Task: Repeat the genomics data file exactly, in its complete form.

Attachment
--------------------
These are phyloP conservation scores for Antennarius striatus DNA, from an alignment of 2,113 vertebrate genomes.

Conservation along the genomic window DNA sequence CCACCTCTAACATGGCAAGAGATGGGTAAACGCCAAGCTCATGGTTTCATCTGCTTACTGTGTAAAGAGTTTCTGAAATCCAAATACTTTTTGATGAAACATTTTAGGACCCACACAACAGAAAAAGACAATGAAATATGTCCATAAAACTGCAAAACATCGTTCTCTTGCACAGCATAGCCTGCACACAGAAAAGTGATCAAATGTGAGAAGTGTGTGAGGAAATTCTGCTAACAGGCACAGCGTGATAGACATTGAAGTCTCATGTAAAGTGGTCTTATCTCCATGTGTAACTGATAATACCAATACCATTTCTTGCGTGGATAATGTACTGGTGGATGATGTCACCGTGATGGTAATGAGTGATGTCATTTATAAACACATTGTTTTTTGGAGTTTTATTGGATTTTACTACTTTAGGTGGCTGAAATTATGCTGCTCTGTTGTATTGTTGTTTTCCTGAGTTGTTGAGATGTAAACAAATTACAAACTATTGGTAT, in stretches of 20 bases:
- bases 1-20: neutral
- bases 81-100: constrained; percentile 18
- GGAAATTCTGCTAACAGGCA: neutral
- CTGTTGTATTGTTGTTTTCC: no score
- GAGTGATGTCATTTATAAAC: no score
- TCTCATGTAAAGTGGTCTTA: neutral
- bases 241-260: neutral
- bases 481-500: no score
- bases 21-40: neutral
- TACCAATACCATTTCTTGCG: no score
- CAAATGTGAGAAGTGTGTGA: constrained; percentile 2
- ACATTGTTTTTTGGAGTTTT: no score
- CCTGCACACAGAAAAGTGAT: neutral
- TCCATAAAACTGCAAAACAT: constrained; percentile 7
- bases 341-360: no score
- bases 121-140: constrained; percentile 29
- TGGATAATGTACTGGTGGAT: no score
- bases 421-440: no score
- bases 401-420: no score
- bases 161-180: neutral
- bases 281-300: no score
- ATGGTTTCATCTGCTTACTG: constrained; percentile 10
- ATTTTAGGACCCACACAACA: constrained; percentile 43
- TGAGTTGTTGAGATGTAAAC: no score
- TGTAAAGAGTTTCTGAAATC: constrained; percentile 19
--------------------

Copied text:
These are phyloP conservation scores for Antennarius striatus DNA, from an alignment of 2,113 vertebrate genomes.

Conservation along the genomic window DNA sequence CCACCTCTAACATGGCAAGAGATGGGTAAACGCCAAGCTCATGGTTTCATCTGCTTACTGTGTAAAGAGTTTCTGAAATCCAAATACTTTTTGATGAAACATTTTAGGACCCACACAACAGAAAAAGACAATGAAATATGTCCATAAAACTGCAAAACATCGTTCTCTTGCACAGCATAGCCTGCACACAGAAAAGTGATCAAATGTGAGAAGTGTGTGAGGAAATTCTGCTAACAGGCACAGCGTGATAGACATTGAAGTCTCATGTAAAGTGGTCTTATCTCCATGTGTAACTGATAATACCAATACCATTTCTTGCGTGGATAATGTACTGGTGGATGATGTCACCGTGATGGTAATGAGTGATGTCATTTATAAACACATTGTTTTTTGGAGTTTTATTGGATTTTACTACTTTAGGTGGCTGAAATTATGCTGCTCTGTTGTATTGTTGTTTTCCTGAGTTGTTGAGATGTAAACAAATTACAAACTATTGGTAT, in stretches of 20 bases:
- bases 1-20: neutral
- bases 81-100: constrained; percentile 18
- GGAAATTCTGCTAACAGGCA: neutral
- CTGTTGTATTGTTGTTTTCC: no score
- GAGTGATGTCATTTATAAAC: no score
- TCTCATGTAAAGTGGTCTTA: neutral
- bases 241-260: neutral
- bases 481-500: no score
- bases 21-40: neutral
- TACCAATACCATTTCTTGCG: no score
- CAAATGTGAGAAGTGTGTGA: constrained; percentile 2
- ACATTGTTTTTTGGAGTTTT: no score
- CCTGCACACAGAAAAGTGAT: neutral
- TCCATAAAACTGCAAAACAT: constrained; percentile 7
- bases 341-360: no score
- bases 121-140: constrained; percentile 29
- TGGATAATGTACTGGTGGAT: no score
- bases 421-440: no score
- bases 401-420: no score
- bases 161-180: neutral
- bases 281-300: no score
- ATGGTTTCATCTGCTTACTG: constrained; percentile 10
- ATTTTAGGACCCACACAACA: constrained; percentile 43
- TGAGTTGTTGAGATGTAAAC: no score
- TGTAAAGAGTTTCTGAAATC: constrained; percentile 19